Higher grades of rash with erlotinib associated with longer OS
2009 Gastrointestinal Cancers Symposium
Patients with advanced metastatic pancreatic cancer who developed rash while assigned to gemcitabine and erlotinib saw their OS improve as rash worsened, according to results from the AViTA study.
“The association was consistent across treatment arms and also for the different endpoints,” Eric Van Cutsem, MD, PhD, head of digestive oncology at Belgium’s University Hospital Gasthuisberg, said. “The benefits were seen for all grades of rash, not just severe rash.”
He presented updated results during the 2009 Gastrointestinal Cancers Symposium in San Francisco.
Researchers working in Belgium, the Netherlands and Switzerland randomly assigned chemotherapy-naive patients (n=607) with Karnofsky performance scores of 60 to 100 to gemcitabine and erlotinib (Tarceva, OSI Pharmaceuticals) plus placebo or gemcitabine and erlotinib plus bevacizumab (Avastin, Genentech).
Van Cutsem and his colleagues found a direct correlation between rash severity and improved OS; patients with grade-2 or higher rash had an OS of 8.4 months in the bevacizumab group and 8.3 months in the placebo group. Patients who had no rash had an OS of five months in the bevacizumab group and 4.3 months in the placebo group.
Researchers found a similar correlation between PFS and rash. Van Cutsem said patients with no rash had a PFS of 2.5 months compared with 4.6 months for patients with any grade of rash and 5.5 months for patients with a grade-2 rash or higher. – by Jason Harris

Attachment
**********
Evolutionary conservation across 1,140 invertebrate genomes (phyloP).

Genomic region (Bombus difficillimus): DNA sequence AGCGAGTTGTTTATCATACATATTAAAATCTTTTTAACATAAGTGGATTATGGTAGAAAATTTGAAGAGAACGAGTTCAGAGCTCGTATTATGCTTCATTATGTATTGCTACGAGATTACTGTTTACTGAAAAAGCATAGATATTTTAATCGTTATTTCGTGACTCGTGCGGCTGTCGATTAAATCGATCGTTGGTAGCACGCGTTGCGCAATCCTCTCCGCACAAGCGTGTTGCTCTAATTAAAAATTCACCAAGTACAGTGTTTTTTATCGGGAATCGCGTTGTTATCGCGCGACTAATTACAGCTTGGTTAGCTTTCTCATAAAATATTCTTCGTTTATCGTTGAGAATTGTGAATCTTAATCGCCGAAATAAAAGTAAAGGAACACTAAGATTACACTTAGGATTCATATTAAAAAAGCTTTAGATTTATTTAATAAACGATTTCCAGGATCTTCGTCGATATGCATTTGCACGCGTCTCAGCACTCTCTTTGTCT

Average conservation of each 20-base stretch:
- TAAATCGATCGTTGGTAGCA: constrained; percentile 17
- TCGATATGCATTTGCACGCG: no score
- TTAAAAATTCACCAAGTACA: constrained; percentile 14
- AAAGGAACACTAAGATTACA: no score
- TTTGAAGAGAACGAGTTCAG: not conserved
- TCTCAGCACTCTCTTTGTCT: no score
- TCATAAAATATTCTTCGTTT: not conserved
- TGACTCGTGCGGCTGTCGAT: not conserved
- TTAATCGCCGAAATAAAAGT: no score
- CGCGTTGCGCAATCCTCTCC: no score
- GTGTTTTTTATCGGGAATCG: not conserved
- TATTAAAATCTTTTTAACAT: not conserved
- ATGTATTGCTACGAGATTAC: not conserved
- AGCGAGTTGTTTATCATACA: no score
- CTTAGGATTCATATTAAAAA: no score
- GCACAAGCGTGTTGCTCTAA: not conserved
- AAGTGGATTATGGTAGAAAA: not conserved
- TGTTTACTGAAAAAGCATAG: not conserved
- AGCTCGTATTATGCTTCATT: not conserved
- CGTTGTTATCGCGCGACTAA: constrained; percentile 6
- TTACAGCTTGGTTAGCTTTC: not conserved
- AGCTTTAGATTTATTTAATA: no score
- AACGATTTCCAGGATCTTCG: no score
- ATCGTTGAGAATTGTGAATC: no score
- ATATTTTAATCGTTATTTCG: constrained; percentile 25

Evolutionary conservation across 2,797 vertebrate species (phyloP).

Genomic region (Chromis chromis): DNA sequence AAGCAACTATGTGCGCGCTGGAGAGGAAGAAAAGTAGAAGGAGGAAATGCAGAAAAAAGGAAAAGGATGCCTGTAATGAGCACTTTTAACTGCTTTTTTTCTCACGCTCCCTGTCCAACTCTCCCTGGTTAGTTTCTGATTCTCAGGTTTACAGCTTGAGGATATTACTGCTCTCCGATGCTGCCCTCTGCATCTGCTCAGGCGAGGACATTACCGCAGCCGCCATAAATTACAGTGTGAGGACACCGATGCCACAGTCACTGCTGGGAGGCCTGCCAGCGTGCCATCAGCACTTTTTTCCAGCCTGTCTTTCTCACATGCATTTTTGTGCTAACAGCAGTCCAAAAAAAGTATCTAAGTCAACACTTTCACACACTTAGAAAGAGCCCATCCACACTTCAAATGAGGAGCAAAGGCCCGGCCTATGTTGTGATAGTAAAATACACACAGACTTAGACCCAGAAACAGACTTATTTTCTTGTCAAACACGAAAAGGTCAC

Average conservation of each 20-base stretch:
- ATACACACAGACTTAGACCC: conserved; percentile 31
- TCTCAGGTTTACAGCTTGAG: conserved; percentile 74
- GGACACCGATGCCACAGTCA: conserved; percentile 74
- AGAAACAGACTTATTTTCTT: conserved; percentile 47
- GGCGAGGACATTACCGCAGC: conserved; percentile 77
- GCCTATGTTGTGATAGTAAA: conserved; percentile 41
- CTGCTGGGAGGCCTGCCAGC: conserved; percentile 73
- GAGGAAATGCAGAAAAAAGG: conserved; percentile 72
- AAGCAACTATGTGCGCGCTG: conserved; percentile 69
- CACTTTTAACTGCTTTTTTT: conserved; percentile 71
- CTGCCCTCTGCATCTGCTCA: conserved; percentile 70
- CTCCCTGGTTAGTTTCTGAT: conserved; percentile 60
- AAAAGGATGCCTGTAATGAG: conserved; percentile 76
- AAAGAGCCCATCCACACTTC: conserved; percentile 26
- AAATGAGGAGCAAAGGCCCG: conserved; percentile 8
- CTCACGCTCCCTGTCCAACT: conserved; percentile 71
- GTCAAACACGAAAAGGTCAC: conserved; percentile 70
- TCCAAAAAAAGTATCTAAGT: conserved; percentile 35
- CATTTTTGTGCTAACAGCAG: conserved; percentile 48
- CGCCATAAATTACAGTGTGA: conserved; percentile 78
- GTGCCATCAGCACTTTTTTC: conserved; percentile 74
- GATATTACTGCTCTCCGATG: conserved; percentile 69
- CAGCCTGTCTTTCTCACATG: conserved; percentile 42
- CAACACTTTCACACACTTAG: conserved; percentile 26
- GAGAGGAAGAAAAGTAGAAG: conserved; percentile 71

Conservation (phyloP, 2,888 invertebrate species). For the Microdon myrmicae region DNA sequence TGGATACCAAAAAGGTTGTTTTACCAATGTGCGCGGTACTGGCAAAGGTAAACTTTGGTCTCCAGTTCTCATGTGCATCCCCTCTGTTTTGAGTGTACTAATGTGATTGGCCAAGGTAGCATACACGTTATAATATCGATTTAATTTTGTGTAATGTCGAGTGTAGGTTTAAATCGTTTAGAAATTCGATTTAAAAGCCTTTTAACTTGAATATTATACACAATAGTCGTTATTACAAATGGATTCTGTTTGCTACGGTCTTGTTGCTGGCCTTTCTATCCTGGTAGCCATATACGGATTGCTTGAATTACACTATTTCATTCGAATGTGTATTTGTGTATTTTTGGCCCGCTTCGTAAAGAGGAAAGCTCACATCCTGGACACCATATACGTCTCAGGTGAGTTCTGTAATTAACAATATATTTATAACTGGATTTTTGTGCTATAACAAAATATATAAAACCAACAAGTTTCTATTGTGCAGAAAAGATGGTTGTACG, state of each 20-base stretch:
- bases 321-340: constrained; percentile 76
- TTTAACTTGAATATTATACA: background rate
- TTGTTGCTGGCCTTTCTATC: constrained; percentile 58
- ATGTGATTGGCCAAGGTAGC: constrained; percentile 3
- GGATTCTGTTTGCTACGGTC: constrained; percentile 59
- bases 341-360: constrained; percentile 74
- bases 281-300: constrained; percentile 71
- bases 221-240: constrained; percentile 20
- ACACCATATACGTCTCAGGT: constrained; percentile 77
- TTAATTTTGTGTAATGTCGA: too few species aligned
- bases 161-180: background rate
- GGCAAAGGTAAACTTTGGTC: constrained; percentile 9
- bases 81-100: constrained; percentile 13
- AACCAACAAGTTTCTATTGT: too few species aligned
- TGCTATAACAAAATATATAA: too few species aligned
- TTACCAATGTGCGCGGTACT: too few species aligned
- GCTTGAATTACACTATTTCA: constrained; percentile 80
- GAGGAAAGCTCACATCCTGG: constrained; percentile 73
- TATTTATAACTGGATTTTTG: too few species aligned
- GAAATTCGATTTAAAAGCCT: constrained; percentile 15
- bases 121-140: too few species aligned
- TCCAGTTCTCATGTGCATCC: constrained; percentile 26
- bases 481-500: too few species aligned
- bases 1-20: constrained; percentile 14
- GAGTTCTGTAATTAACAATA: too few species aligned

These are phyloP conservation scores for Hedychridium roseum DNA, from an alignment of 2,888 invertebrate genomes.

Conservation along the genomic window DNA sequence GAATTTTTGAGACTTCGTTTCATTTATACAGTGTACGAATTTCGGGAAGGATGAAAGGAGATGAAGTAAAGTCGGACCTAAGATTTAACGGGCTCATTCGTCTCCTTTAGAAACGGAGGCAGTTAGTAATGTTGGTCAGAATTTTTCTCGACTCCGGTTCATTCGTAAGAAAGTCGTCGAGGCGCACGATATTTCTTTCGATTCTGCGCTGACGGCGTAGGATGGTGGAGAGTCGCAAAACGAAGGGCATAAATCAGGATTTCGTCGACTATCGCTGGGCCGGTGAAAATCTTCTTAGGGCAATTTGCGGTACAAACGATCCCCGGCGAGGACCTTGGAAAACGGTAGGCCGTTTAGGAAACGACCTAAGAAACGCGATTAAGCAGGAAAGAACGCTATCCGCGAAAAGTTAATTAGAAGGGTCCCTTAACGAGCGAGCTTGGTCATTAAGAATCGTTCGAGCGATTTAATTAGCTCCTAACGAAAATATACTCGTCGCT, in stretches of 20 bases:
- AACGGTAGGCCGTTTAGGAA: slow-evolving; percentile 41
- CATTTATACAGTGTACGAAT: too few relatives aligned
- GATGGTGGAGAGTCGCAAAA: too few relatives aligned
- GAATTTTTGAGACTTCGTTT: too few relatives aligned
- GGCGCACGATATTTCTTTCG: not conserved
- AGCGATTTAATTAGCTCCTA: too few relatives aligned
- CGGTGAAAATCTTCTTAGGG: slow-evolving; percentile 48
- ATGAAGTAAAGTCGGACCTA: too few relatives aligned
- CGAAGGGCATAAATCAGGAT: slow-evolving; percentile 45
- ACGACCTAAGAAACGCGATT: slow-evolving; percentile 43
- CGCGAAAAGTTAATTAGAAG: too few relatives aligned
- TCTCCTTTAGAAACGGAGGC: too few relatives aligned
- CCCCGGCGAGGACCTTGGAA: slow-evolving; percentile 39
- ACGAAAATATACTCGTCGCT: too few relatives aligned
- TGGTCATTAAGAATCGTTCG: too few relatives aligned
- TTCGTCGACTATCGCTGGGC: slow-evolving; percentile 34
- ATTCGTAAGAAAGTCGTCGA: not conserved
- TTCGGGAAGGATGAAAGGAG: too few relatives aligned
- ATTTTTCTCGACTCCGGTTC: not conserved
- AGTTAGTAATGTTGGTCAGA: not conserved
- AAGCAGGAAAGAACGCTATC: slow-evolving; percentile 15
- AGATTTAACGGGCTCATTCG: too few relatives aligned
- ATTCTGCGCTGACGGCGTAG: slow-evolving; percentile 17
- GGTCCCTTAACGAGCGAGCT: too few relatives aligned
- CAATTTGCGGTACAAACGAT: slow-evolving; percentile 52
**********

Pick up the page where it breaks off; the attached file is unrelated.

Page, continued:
This updated analysis focuses on the association between rash and outcome, and confirms a consistent theme that’s been seen in other diseases with this class of drugs — rash appears to be a potential marker for outcome. When the degree of rash was analyzed per arm, there was no major difference between the arms, but rash did appear to correlate to overall outcome. This theme follows on what was observed in the original PA.3 study by Moore and colleagues. A lot of effort is now focused on a better understanding of who gets rash and why, and whether we can predict who might benefit from the treatment. There is clearly much to learn in this regard. Of note, gemcitabine causes rash in a percentage of patients, usually on the trunk, usually fleeting and not usually confused with an erlotinib-related rash which has the typical facial distribution. The question of whether erlotinib should be stopped in the absence of rash was raised. We don’t know that now. The observation that’s been made is exploratory and somewhat provocative, but there isn’t a wide range of choices of drugs to treat this disease and until it is unequivocally confirmed that people really don’t benefit unless they get a rash, it would not be indicated to stop the drug for now in the absence of rash.
– Eileen O’Reilly, MD
Associate Member, Memorial Sloan-Kettering Cancer Center
Associate Professor, Weill Medical College of Cornell University
For more information:
- Van Cutsem E. #117. Presented at: the 2009 Gastrointestinal Cancers Symposium; Jan. 15-17, 2009; San Francisco.